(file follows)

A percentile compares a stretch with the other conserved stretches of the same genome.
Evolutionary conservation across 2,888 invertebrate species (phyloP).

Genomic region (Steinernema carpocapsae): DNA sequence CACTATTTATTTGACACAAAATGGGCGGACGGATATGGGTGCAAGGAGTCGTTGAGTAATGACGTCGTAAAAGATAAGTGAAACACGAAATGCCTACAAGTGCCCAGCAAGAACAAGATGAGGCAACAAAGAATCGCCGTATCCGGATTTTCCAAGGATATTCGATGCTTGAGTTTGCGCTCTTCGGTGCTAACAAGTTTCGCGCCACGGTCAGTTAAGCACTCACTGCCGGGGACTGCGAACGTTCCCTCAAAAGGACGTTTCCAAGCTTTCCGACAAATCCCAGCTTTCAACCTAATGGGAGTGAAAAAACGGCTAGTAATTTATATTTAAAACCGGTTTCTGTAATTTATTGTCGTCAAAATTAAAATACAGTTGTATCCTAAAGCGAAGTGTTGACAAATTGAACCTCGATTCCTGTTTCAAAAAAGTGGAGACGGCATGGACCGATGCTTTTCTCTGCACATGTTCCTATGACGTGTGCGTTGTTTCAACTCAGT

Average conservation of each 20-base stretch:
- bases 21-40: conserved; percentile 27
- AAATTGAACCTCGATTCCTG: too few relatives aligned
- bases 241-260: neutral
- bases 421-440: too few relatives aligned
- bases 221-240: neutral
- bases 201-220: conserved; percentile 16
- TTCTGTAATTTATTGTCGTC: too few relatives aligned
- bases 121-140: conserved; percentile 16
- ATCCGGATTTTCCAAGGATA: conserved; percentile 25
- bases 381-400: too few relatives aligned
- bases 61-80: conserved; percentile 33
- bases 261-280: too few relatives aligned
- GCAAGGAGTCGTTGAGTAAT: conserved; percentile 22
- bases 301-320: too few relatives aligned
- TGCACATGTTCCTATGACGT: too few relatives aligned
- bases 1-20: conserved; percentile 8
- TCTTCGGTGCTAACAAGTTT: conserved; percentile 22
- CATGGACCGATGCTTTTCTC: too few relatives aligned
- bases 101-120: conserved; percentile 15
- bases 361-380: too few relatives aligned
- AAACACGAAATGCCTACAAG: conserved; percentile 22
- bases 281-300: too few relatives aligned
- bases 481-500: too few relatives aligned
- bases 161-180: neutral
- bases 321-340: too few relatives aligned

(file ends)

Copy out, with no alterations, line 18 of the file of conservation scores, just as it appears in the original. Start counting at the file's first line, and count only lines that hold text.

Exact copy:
- bases 301-320: too few relatives aligned